Forty-two years after William Friedkin’s horror classic, it’s hard to get worked up over yet another cinematic depiction of demonic possession. Especially when, as in that 1973 film, the victim is a young woman and the tag-team exorcists include a young priest and an older priest. And yet, that’s what we get with The Vatican Tapes, representing the solo directorial debut of Mark Neveldine, previously known for his collaborations with Brian Taylor on such films as Crank, Gamer and Ghost Rider: Spirit of Vengeance.[contentblock id=1 img=adsense.png]
This low-rent retread of tired material offers little to recommend it while managing to squander the talents of such actors as Dougray Scott, Djimon Hounsou and Michael Pena. As the title suggests, the film begins with a Vatican priest (Hounsou, apparently on hand to demonstrate that priests can be really, really hot) examining video footage of incidents of demonic possession, occasionally freeze-framing the action to spot images of the offending antichrist.
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We’re then introduced to Angela (Olivia Taylor Dudley)—the name is presumably deliberately ironic—a seemingly normal 27-year-old woman with a loving father (Scott) and an attentive boyfriend (John Patrick Amedori). Her trouble begins when she slices her finger while cutting her birthday cake, leading to a quick trip to the hospital for stiches. While traveling home, a raven bursts through a bus window and attacks her hand, causing further damage.[contentblock id=2 img=adsense.png]
Later, suffering from disorientation, she gets into a car accident and lands in the hospital in a months-long coma, attracting the interest of Iraq War veteran priest Father Lozano (Pena). Given up for dead by her doctors, she eventually flatlines, only to miraculously come back to life. And that’s when all hell breaks loose, with Angela nearly drowning a baby; whispering something to her fellow patients that causes them to become violent; inducing a detective to kill himself and causing the roof to fall in on a hapless orderly.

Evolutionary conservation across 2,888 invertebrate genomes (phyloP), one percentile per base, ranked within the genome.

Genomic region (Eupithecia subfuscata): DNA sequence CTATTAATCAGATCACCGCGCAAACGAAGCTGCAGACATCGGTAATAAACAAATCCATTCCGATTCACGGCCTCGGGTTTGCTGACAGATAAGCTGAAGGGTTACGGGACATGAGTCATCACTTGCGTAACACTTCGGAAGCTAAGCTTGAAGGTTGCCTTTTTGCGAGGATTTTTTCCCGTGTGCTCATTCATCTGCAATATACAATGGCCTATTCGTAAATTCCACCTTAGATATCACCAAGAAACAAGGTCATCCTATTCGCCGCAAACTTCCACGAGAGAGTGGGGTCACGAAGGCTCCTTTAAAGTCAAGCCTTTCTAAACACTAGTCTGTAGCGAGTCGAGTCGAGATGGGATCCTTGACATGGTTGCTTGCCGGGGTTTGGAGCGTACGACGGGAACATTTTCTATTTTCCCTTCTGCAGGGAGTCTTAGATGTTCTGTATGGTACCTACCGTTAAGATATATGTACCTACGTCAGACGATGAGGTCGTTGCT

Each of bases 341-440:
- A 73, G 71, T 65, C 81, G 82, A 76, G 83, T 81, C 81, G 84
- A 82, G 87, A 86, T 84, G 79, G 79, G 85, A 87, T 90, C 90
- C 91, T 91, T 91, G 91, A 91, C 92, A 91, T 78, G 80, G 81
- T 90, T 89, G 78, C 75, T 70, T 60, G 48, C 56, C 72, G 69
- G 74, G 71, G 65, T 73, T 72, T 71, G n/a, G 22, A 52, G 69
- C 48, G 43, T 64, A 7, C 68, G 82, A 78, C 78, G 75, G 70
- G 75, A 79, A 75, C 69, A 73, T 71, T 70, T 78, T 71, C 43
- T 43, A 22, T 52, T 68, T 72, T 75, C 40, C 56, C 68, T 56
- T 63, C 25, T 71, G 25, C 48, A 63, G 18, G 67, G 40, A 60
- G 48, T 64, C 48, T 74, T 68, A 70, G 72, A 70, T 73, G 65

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The mayhem leads to the inevitable exorcism, performed by the neophyte Lozano with the assistance of a veteran Vatican cardinal (Peter Andersson) who knows from exorcisms since he was once possessed himself. The familiar tropes are there–vomiting (although not of the impressive projectile variety), guttural speaking in a foreign language—as well as some new ones, including Angela displaying the signs of stigmata and coughing up three perfectly formed eggs.[contentblock id=3 img=adsense.png]
“They represent the Holy Trinity,” the cardinal says, before helpfully adding, presumably for the benefit of non-Christian audience members, “the Father, the Son and the Holy Ghost.” Director Neveldine, who displayed a real flair for kinetic action sequences in his previous films, has staged the proceedings with remarkably little tension, with the exorcism itself being not much more exciting than watching your local priest deliver communion.
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Everyone involved seems thoroughly bored, especially Pena, who looks like he’s desperate to tear off his too-tight collar. The frequent use throughout the film of such devices as cell phone and surveillance footage, reminiscent of Sidney Lumet’s underrated The Anderson Tapes, adds little more than visual distraction. The screenplay by Christopher Borrelli and Michael C. Martin does at least offer a nifty climactic plot twist, the effectiveness of which is undercut by the sickening feeling that it sets up the premise for a sequel.